Update 2, to build a *binary decision tree*:

A binary decision tree can be thought of as a bunch of questions that yield boolean responses about facets of leaf nodes - the facet either exists / holds true or it does not. That is, *for every descendent of a particular node/edge* we must be able to say "this question/answer holds" (answers can be "true" or "false"). For instance, a bark is a facet of a (normal) dog, but tentacles are *not* a facet of a Whale. In the presented tree, the false edge always leads to the left subtree: this is a convention to avoid labeling each edge with true/false or Y/N.

The tree can *only* be built from *existing/external knowledge* that allows one to answer each question for every animal.

Here is a rough algorithm can be used to build such a tree:

- Start with a set of possible animals, call this A, and a set of questions, call this Q.
- Pick a question, q, from Q for which count(True(q, a in A)) is closest to that of count(False(q, a in A)) - if the resulting tree is a
*balanced* binary tree these counts will always be equal for the best question to ask.
- Remove q from Q and use it as the question to ask for the current node. Put all False(q,a) into the set of animals (A') available to the left child node and put all True(q,a) into the set of animals (A'') available to the right child node.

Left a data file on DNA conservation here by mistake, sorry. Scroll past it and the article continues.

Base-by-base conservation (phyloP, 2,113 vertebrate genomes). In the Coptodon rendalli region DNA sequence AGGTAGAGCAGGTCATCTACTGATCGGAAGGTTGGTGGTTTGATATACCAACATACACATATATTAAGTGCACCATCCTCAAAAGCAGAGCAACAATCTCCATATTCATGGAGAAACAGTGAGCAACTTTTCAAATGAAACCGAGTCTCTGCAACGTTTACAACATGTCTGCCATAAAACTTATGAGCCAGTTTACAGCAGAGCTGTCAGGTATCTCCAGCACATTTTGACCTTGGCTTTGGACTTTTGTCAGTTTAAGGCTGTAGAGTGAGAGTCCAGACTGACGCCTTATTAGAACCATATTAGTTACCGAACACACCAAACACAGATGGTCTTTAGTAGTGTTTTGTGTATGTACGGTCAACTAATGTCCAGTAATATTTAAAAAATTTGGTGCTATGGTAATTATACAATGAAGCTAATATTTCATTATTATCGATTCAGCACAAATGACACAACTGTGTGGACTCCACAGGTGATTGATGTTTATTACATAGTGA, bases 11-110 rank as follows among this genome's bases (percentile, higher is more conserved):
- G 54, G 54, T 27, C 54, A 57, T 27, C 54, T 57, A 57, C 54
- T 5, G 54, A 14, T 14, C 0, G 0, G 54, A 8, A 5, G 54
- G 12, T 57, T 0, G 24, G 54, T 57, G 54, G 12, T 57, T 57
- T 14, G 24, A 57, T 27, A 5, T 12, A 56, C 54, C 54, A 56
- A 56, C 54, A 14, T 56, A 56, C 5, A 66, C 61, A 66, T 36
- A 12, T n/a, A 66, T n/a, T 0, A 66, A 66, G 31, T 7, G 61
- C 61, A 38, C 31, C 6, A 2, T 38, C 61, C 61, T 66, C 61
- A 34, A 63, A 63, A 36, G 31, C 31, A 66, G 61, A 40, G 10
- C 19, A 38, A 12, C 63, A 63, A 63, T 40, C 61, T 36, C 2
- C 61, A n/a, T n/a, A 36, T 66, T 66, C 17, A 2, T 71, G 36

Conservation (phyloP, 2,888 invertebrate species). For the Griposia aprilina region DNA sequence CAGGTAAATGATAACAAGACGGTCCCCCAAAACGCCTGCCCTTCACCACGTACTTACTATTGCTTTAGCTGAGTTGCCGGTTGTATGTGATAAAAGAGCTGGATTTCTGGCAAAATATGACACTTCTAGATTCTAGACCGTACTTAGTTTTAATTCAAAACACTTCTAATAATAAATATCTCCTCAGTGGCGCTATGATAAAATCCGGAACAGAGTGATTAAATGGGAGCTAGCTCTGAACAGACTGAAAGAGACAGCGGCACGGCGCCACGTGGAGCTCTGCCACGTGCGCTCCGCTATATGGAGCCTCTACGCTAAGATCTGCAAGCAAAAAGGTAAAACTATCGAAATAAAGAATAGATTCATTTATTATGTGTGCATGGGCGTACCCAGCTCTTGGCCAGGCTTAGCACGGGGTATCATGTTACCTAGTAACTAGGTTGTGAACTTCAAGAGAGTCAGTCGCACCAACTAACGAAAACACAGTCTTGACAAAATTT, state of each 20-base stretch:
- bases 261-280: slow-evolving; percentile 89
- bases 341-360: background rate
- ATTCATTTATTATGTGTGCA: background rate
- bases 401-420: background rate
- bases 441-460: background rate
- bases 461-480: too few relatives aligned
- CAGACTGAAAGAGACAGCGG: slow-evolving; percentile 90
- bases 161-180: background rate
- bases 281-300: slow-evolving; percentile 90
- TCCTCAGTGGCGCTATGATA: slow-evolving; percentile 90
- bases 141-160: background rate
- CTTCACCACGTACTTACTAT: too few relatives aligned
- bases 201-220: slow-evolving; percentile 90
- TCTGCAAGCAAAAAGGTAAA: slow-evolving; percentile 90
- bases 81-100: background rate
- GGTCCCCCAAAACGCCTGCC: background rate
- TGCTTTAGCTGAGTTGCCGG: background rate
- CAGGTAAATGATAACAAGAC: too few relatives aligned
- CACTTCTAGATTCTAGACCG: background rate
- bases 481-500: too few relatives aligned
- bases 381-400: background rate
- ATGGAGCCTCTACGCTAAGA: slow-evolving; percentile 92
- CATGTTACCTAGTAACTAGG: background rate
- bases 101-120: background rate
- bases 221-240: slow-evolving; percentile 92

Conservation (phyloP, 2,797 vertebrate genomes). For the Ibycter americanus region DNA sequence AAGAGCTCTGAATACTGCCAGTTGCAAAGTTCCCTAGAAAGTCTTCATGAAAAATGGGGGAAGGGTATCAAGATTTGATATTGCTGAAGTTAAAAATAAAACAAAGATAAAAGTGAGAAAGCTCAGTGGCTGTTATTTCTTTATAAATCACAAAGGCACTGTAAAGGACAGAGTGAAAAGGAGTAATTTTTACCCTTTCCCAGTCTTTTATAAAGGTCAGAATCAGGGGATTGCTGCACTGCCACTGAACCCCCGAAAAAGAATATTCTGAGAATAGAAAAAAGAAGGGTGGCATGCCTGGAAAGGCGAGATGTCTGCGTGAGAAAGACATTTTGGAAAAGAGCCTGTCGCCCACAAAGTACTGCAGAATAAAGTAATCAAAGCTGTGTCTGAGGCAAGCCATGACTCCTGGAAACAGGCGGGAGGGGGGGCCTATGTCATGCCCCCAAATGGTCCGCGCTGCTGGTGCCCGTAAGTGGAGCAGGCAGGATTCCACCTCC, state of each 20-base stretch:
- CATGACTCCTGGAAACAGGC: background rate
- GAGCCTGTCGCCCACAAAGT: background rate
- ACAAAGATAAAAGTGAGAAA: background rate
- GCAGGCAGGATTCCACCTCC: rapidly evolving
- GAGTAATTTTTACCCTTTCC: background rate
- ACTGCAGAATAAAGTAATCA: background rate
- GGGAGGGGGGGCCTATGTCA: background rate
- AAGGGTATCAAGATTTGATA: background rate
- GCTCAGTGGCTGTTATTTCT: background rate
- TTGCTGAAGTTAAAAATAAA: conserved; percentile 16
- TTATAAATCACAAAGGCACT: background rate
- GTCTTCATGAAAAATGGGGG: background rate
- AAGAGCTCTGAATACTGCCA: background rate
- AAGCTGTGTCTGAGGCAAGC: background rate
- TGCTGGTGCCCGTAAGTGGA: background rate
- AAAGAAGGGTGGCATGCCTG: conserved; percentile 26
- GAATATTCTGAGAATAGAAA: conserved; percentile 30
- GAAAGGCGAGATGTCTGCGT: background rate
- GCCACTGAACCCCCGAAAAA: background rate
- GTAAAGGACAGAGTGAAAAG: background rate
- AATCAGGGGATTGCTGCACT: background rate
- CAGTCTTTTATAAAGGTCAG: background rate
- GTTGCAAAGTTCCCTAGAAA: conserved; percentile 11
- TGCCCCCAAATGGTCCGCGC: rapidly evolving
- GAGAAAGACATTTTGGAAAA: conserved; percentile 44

- Following each edge/branch (false=left, true=right), pick a suitable question from the remaining Q and repeat (using A' or A'' for A, as appropriate).

(Of course, there are many more complete/detailed/accurate resources found online as course material or whitepapers. Not to mention a suitable selection of books at most college campuses ..)

Update, for a [binary] *decision tree*:

In this particular case (which is clear with the added diagram) the graph is based on the "yes" or "no" response for the question which represent the *edges* between the nodes. That is, the tree is not *not* built using an ordering of the string values themselves. In this case it might make sense to always have the left branch "false" and the right branch "true" although each node could have more edges/children if non-binary responses are allowed.

The decision tree must be "trained" (google search). That is, the graph must be built initially based on the questions/responses which is unlike a BST that is based merely on ordering between nodes. The initial graph building cannot be done from merely an array of questions as the edges do not follow an intrinsic ordering.

Initial response, for a *binary search tree*:

The same way it does for integers: the algorithm does not change.

Consider a function, `compareTo(a,b)`

that will return -1, 0 or 1 for a < b, a == b, and a > b, respectively.

Then consider that the type of neither a nor b matter (as long as they are the same) when implementing a function with this contract if such a type supports ordering: it will be "raw" for integers and use the host language's corresponding string comparison for string types.